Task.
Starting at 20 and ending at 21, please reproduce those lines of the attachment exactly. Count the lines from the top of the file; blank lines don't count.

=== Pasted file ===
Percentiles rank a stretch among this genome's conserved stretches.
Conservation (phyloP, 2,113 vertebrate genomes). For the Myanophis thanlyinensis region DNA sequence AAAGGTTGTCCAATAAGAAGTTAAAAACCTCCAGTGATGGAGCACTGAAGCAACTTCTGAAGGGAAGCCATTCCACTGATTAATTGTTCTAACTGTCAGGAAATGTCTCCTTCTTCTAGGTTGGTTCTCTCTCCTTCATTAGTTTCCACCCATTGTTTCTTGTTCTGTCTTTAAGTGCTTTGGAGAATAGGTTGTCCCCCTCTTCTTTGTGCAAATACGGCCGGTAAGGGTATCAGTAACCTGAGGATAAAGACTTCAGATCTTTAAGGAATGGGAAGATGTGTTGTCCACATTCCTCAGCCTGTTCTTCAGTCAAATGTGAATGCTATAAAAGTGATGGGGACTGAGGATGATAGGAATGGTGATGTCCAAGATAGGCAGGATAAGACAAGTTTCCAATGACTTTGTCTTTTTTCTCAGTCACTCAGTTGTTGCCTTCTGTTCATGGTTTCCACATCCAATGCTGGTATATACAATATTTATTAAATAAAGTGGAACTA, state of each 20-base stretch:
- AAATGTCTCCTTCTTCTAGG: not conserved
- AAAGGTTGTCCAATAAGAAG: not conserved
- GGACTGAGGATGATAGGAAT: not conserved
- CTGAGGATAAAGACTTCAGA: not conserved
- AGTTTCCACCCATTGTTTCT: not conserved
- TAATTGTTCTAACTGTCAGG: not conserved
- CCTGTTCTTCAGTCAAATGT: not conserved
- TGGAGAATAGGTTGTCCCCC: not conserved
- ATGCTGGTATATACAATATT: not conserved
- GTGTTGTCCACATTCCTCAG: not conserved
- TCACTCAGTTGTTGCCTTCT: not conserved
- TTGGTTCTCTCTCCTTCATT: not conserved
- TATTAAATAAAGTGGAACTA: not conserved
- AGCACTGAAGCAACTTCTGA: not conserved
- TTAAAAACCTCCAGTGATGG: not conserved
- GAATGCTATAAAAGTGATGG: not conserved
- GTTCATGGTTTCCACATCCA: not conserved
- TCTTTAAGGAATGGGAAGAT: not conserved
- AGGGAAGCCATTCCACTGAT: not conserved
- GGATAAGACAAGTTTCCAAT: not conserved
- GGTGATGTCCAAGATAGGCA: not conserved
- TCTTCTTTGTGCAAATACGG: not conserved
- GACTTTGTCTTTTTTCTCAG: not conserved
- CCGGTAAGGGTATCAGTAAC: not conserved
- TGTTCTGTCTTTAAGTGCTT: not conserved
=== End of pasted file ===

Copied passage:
- TCTTTAAGGAATGGGAAGAT: not conserved
- AGGGAAGCCATTCCACTGAT: not conserved